The advent of the micro-processor and the development of the internet has made it increasingly common to talk of a “digital revolution”. The changes that these technologies have wrought have had profound ramifications for almost every aspect of life in western societies, ranging across the way we communicate with friends and family, how we get our news and information, the types of environments we work in, and how we shop for goods and services. For trade unions, these changes are likely to have major consequences.
This report employs a multi-method research technique to understand how unions are using digital media and, as importantly, how those charged with developing these techniques think about their roles and perceive them fitting into the work of their organisation. In order to do this, the authors employ two methods:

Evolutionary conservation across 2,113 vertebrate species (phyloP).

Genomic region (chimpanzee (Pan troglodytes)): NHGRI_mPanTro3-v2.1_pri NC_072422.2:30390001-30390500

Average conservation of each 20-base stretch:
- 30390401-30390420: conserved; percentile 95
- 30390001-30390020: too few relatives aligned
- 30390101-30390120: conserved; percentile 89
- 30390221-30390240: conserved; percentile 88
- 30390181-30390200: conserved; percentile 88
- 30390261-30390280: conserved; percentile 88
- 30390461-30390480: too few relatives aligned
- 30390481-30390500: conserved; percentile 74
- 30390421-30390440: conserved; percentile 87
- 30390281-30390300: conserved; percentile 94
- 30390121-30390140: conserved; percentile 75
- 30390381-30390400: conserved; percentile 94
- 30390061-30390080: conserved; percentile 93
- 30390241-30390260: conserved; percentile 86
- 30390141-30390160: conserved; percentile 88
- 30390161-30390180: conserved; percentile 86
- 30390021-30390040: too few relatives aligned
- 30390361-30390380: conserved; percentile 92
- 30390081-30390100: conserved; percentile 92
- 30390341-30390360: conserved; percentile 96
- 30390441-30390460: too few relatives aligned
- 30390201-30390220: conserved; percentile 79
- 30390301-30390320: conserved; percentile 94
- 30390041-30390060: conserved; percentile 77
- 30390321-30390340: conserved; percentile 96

- In-depth, semi-structured interviews with union officials working on new media and digital strategies.
- A content analysis of 73 UK trade union websites to understand how and to what extent they are using different types of web communication.
This report concludes by outlining five challenges and areas of tensions for trade unions in the digital environment: the challenge faced by small unions as digital organising becomes increasingly specialised; decisions about resource allocation as new platforms emerge online; institutional decision making versus the online space; how hierarchical organisations operate in the online space; and what audiences are unions trying to reach.